Wednesday, November 28, 2012

(NEWZIMBABWE) MPs slate Zimbabwe's 'supermarket' budget

MPs slate Zimbabwe's 'supermarket' budget
27/11/2012 00:00:00
by Business Reporter

ZIMBABWE’S US$3,8 billion budget for 2013 must shock the government into prioritising revenue generating sectors of the economy, the House of Assembly’s Budget, Finance, Economic Planning and Investment Promotion Committee said Tuesday.

Paddy Zhanda, the committee’s chairman, said it was embarrassing that a resource-rich country like Zimbabwe could stake its economic fortunes on a “supermarket budget”.

Presenting the committee’s report on the budget to the House of Assembly, he said Zimbabwe’s economy could achieve a US$10 billion budget if the government got its priorities right.

“We find ourselves talking about a US$3,8 billion budget which can be equated to the budget of a single supermarket in the UK,” Zhanda told MPs, kicking off a debate on Finance Minister Tendai Biti’s budget statement.

“The issue before us is what can we do with a US$3,8billion budget? We now must look at ways of addressing balance of payments, increasing investment inflows, improve industrial productivity, reduce company closures, create employment and expand the revenue base for the economy.”

He said that the revenue side of the economy has to perform adding that critical sectors such as agriculture, mining and manufacturing need to be incentivised for them to perform.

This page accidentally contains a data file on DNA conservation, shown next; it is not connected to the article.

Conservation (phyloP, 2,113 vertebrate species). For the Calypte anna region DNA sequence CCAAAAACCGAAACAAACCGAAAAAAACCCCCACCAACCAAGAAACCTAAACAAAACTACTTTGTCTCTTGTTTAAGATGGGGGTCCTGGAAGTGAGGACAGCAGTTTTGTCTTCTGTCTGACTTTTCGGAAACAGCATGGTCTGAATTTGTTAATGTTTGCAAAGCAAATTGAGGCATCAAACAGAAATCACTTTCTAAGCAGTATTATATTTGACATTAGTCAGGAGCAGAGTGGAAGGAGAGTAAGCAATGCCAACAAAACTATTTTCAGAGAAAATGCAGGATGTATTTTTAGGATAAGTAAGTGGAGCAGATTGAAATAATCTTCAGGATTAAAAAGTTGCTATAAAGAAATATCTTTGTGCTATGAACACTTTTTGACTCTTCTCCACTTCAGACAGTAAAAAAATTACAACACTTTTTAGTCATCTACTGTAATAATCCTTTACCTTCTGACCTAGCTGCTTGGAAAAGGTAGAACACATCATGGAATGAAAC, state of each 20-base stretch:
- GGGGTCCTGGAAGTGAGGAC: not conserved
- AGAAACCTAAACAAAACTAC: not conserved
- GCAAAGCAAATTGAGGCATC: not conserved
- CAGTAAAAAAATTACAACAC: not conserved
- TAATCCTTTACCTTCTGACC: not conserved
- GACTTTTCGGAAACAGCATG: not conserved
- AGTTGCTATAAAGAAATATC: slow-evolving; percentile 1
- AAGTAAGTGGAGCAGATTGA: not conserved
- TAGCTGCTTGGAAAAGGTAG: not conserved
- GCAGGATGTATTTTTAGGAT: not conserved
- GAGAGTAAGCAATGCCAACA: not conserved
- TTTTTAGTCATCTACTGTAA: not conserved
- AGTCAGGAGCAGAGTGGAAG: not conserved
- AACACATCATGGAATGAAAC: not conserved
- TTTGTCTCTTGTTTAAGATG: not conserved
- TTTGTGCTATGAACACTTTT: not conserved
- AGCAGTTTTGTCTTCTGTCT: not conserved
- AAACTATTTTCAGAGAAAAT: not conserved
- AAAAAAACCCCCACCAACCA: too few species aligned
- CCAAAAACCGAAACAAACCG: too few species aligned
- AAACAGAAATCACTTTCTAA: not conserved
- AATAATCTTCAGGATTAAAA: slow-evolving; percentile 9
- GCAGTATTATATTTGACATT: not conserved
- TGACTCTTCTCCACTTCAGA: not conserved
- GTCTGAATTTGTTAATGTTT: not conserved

Zhanda said critical to the economic transformation will be increased performance by all sectors including agriculture, saying the future of the sector lay in both introducing contract farming on all agricultural products as well as import duty on agricultural products.

“We have seen some positives of contract farming in crops such as tobacco, maize and soya beans but we feel this has to be extended to include all agricultural products such as wheat and vegetables,” he said.

“In the same vein, we must also see import duty being extended to all agricultural products. We applaud the decision to have import duty on chickens but what effect will the import duty on chickens have? We must have such duty levied on all agricultural products as a way of incentivising the producers.

“We must learn to protect ourselves; we cannot go on exposing ourselves simply because we are signatories to various trade protocols. The USA is a signatory to the WTO but subsidises its cotton farmers and third world countries feel the pain of that. There is no point in importing cabbages, lettuce, and tomatoes from South Africa which also incentivises its farmers and companies.”

On manufacturing, the committee recommended the establishment of a taskforce comprising the private sector and the government to address some of the challenges.

“The cost of manufacturing in this economy is too high, rendering our exports uncompetitive,” said Zhanda.

The committee recommended DIMAF to be extended to all companies saying the scourge of company closures was not only confined to Bulawayo.

“There are no industries that have been deliberately marginalised, as such DIMAF must be extended to all companies in the country. It is wrong to say companies that are closing are from Bulawayo alone”, said Zhanda.

The poor performance by the country’s key economic sectors saw the country revising downwards its projected economic growth rate from 9.4 percent to 4,4 percent.

Revenue inflows remained low with only US$3,5 billion being collected.

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